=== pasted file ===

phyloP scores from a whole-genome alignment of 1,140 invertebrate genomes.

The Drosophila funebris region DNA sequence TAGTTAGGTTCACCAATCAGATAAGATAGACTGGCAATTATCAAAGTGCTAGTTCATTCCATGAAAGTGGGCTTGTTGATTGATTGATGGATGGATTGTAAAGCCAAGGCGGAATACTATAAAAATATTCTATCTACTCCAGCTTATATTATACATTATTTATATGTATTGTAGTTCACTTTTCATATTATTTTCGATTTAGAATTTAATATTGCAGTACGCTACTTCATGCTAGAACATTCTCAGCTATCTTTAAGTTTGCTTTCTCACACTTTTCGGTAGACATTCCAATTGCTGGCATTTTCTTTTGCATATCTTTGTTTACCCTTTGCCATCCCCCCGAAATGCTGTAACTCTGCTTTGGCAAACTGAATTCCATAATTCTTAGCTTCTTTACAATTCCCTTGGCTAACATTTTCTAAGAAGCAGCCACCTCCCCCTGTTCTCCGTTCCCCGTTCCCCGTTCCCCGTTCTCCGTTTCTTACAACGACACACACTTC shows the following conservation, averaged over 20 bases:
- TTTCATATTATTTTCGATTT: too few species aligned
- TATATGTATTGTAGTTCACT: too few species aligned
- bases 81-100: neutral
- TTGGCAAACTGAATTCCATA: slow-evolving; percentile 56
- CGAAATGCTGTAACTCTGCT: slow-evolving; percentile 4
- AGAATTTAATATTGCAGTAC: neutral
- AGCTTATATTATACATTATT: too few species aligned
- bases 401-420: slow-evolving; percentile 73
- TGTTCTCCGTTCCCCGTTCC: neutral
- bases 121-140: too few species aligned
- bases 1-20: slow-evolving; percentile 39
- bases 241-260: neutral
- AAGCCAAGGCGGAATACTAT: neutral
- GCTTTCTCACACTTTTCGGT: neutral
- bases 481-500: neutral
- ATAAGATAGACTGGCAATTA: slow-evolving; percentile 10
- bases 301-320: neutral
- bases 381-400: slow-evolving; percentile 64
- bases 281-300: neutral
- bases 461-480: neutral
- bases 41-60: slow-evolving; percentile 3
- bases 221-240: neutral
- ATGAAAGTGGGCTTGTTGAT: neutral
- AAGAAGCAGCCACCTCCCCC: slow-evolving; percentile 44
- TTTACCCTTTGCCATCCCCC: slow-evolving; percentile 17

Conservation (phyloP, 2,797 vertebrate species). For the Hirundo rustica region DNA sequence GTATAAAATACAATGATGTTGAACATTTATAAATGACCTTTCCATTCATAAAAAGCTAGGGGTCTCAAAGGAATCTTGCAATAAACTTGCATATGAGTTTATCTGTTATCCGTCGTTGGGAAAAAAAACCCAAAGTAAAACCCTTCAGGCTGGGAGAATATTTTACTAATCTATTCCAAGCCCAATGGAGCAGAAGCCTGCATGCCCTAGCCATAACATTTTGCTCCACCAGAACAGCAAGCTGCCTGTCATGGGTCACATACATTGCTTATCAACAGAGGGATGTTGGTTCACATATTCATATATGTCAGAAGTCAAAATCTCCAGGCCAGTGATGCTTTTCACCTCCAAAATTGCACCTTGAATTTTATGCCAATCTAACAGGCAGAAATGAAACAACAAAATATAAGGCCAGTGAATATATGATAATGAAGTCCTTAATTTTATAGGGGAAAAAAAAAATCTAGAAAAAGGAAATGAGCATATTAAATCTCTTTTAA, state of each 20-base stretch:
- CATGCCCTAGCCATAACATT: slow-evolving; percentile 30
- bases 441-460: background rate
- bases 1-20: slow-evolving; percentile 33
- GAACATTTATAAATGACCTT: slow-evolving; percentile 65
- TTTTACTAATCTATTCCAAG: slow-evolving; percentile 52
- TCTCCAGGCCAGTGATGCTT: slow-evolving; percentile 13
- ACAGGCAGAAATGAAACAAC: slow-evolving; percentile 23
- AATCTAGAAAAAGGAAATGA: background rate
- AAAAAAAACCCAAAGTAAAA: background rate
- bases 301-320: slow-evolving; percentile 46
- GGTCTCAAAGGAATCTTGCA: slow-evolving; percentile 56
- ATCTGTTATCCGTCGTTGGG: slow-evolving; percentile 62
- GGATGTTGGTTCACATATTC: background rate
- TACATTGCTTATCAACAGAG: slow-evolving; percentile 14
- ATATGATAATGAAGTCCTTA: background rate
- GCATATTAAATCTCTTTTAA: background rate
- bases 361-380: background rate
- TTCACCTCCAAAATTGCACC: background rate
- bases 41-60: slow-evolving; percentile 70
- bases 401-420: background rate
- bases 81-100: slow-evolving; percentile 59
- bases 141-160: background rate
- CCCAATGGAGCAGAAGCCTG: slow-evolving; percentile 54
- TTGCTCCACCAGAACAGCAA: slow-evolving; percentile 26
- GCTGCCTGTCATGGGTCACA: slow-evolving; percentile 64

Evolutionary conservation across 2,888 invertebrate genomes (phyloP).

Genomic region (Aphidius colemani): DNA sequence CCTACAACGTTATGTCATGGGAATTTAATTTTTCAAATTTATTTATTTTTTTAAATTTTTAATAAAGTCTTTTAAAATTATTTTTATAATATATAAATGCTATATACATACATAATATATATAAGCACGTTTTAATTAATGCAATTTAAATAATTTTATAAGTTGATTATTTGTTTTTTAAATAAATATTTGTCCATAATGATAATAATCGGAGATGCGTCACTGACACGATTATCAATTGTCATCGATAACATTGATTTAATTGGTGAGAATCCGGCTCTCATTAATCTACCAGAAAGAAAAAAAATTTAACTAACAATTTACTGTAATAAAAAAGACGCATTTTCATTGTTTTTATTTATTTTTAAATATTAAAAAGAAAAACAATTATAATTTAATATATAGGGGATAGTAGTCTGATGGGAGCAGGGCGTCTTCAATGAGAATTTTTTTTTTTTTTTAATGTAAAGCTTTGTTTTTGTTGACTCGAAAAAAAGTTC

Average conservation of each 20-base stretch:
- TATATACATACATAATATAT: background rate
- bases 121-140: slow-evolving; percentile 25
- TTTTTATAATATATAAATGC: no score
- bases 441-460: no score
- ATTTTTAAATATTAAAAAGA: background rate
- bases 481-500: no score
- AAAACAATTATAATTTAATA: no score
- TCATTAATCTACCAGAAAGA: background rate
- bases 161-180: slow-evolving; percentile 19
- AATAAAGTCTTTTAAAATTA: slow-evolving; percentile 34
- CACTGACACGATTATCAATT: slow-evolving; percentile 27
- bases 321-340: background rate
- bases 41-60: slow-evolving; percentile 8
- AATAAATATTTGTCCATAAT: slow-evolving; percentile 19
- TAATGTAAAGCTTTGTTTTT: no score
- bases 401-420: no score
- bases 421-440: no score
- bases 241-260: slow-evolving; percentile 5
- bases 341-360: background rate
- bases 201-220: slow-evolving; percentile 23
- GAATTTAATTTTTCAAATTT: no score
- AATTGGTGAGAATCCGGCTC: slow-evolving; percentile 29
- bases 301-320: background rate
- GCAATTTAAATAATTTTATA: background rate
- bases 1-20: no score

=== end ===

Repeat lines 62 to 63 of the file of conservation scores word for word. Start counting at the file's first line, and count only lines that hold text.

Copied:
- bases 481-500: no score
- AAAACAATTATAATTTAATA: no score